Pastor Kent Hobi: Where Do We Go from Here?

After the high excitement of Easter, a natural question arises: What now? After the resurrection, what does Jesus want His church to focus on until He comes back? He has clearly laid out our mission and given us the resources to determine the specific way to fulfill it. How does the church discern God’s personal will for a local body of believers?


The early church was faced with this question after the unbelievable events of the resurrection. Jesus left them with abundant resources:

  • A new goal. Jesus told the Samaritan woman in John 4:23-24 that He was seeking true worshippers.
  • A new foundation. Jesus promised to build His church (Matthew 16:18).
  • A new task. The task of the church is not to do philanthropic good works or to be the social police, but to be disciple makers (Matthew 28:18-20).
  • A new helper, the Holy Spirit (John 14:26).

These never change, but each generation of the church asks the question, How should we carry out this mission in our context? The book of Acts records the progressive history of how God communicates His purpose to His people in the church age. Because it is history, we are not to take our daily marching orders from its pages but to learn principles from the events. How can the church be sure it has discerned God's will? The New Testament answer is this: the Holy Spirit produces a unity through Spirit-filled men and women that directs a local church. We'll look at four decisions the early church had to make and how they went about it.


The first question the apostles needed to answer after Jesus' bodily ascension was, Who will be the new apostle? Judas had abandoned the group, betrayed Jesus, and taken his own life. In order for the number of 12 apostles to be filled, they needed to appoint a replacement (Acts 1:15-26). How did they do this?

First, they set out basic requirements. The new apostle must have been an eyewitness to Jesus' earthly ministry. (This is how we know there are no apostles today.) After identifying two men who met the qualification, they prayed for God's direction and drew lots. Matthias was chosen to fill Judas' spot.

In an Old Testament context, God gave the people of Israel four ways to discern His personal will. They were dreams (1 Samuel 28:6), the Urim rock, the word of prophets, and drawing lots (Proverbs 16:33). This last one is the method the apostles used to choose a replacement for Judas. It was appropriate for them to do so since the Holy Spirit had not yet come, and Spirit-directed unity in the church was not yet available.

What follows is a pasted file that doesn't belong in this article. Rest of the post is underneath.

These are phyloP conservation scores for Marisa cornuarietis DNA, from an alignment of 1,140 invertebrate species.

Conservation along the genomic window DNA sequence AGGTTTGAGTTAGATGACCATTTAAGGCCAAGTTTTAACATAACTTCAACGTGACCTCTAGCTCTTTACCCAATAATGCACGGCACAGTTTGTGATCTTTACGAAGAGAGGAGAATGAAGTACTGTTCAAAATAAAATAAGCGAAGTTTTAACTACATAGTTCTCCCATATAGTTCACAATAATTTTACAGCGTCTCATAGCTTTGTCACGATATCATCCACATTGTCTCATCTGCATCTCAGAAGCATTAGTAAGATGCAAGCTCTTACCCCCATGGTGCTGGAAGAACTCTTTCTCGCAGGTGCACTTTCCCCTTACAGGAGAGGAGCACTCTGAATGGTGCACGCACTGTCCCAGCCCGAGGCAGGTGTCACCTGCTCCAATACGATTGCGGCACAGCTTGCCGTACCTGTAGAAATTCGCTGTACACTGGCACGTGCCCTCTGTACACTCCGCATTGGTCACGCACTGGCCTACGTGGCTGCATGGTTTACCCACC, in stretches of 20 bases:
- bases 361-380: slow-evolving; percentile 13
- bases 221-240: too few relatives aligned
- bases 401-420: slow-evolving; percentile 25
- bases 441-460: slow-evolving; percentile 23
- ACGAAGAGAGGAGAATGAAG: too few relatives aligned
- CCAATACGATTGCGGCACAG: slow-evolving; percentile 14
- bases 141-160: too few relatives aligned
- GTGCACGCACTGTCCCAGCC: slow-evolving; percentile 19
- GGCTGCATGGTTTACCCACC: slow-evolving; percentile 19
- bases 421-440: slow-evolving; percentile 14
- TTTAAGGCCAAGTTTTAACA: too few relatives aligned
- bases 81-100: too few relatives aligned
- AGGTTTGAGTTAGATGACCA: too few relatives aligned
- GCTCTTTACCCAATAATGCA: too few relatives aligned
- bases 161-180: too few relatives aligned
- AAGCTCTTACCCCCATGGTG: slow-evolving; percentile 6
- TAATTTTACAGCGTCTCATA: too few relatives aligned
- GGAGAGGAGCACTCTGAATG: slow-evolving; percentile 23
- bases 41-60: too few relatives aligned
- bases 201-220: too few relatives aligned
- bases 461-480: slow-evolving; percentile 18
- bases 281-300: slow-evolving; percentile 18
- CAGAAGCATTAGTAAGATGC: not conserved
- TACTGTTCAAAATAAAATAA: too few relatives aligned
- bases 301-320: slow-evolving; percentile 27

The apostles also needed to decide who would care for the widows in the church. This question came in Acts 6:1-6. Because it was after the coming of the Holy Spirit in Acts 2, they used a different method. They gathered the congregation to select deacons who would oversee the ministry to widows.

Again, the apostles gave qualifications: those selected should have a good reputation, be wise and Spirit-filled. It should be evident that Jesus Christ has changed all of their life. They should display the fruit of the Spirit instead of asserting their authority by "muscle and mouth." These are easily observable characteristics for a Spirit-filled congregation!

What had changed since the appointment of Matthias? The church was born with the coming of the Holy Spirit. Everyone was invited to this new body, whether Jew or Gentile. The Spirit directs the church through filling its members. This is a special new work of the Holy Spirit, and the life of the church and the spread of the gospel depend on it.


Next, the early church had to decide, Who should we go to with the gospel? A problem arose when Peter ate with Gentiles, which was not permitted under Old Testament Jewish law. His reaction in Acts 11:1-18 was not to assert his apostolic authority, but to offer an explanation. He laid out the facts in a detailed and orderly fashion so that all had access to that clarity.

Always beware of a leader who tries to bypass the intellect. Feelings are not the final arbitrator in decisions of the church, and neither are experiences of a supernatural epiphany. Reason is not everything, but God has given our intellect to be informed by the Word of God and used to make decisions.